The Atlanta Police Department has confirmed a second officer has tested positive for the disease caused by the coronavirus.
The officer, who tested positive for COVID-19 earlier this week, works in the field, said APD spokesman Carlos Campos. On Saturday, the agency announced an officer who worked at APD headquarters, out sick since March 11, had contracted the disease.
» COMPLETE COVERAGE: Coronavirus in Georgia
Both officers are home, recovering in isolation. So, too, are “a small number of officers” who are “either sick and awaiting tests or diagnoses, or quarantined for a variety of reasons – including living with a family member who has tested positive or is showing symptoms,” Campos said.
“These officers continue to represent a small minority of the department, and will return to work as soon as they are cleared,” he said.
Atlanta police union representative Ken Allen said officers are taking the cases in stride.
“I think we’re a week or two away from reaching our peak (of infected officers),” Allen said.
In an effort to stem possible outbreaks, officers are being encouraged to eschew physical arrests for non-violent crimes. Instead, a copy of charges will be provided for offenders who are not deemed a danger to the public, Campos said.
Those who are arrested will now be required to wear a mask when transported to jail. Officers will also being wearing masks when interacting with the public, Campos said.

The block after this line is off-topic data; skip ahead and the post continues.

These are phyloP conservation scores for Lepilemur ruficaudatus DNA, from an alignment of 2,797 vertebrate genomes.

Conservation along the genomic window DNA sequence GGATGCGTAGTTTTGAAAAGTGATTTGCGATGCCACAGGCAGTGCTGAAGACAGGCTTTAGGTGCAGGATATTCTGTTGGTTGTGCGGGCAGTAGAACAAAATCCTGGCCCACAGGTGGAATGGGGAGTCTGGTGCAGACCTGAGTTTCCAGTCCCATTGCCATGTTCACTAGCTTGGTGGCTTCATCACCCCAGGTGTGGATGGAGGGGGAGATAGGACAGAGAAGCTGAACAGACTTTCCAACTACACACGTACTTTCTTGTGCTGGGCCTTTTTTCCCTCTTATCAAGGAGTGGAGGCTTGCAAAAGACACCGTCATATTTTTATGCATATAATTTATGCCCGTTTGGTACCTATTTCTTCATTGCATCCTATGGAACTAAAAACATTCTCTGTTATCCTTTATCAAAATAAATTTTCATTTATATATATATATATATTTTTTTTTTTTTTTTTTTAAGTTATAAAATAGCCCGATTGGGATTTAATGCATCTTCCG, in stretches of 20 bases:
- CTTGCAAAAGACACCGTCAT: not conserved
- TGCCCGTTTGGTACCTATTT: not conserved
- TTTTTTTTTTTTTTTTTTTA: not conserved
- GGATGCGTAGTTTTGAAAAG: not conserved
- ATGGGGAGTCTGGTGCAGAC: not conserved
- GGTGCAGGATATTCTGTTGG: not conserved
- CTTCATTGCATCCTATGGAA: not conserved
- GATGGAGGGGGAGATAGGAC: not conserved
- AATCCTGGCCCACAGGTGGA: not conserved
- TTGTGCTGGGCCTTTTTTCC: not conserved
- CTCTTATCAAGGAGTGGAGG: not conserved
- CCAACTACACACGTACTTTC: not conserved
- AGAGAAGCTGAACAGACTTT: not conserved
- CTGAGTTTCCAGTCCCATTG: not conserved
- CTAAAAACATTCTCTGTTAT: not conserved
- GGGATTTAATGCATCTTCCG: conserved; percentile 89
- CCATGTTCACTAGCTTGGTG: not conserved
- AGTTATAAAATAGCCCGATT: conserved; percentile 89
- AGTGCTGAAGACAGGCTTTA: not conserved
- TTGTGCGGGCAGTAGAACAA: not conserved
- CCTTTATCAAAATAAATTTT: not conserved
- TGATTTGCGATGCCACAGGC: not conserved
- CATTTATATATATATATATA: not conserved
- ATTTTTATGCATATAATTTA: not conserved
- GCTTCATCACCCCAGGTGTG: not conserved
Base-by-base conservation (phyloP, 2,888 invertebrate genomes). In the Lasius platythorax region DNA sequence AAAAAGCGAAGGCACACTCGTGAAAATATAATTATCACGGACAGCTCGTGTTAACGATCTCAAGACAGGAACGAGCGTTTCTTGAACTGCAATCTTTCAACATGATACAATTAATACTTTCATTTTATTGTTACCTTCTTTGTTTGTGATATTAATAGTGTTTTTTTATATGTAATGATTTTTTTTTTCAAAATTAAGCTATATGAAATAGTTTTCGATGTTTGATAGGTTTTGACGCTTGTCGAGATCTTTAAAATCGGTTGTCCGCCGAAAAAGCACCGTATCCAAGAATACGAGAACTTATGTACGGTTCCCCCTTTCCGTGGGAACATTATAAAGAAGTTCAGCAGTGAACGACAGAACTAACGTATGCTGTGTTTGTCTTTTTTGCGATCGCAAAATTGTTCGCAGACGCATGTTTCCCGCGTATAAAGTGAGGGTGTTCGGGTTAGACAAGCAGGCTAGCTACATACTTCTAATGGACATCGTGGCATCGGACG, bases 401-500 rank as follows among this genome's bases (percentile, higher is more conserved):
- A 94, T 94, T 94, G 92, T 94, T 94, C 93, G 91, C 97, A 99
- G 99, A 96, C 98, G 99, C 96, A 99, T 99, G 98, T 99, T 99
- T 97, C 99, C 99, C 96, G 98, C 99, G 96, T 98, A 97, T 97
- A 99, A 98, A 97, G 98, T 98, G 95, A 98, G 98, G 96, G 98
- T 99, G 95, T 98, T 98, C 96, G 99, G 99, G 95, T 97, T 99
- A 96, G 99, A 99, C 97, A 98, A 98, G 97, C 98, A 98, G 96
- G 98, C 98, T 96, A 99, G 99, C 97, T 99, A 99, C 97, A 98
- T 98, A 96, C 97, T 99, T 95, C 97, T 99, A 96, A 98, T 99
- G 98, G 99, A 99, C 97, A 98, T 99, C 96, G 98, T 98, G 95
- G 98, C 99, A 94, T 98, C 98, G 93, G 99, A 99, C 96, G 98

Campos cited ongoing cleaning efforts by a professional decontamination company, with priority given to locations where officers have tested positive.
“We continue to emphasize that APD expected the COVID-19 pandemic would affect our staffing – as it has law enforcement agencies all across the nation -- and developed a contingency plan with a priority on ensuring we are able to respond to emergency calls,” Campos said.
A lower than usual call volume has helped, “and there is no degradation to our ability to respond to 9-1-1 calls,” he said.
The virus started creeping into metro Atlanta’s police stations and detention centers last week. Positive tests were recorded at Fulton and DeKalb jails, and on Wednesday a staff member at the Metro Regional Youth Detention Center in DeKalb contracted COVID-19, the Georgia Department of Juvenile Justice confirmed.
The employee, who last reported to work on March 16, did not have contact with the youth population as part of their job.
“This is the first confirmed case of COVID-19 within a DJJ facility, and at this time, no other youth or member of the workforce population has shown symptoms of the virus,” said DJJ Commissioner Tyrone Oliver.
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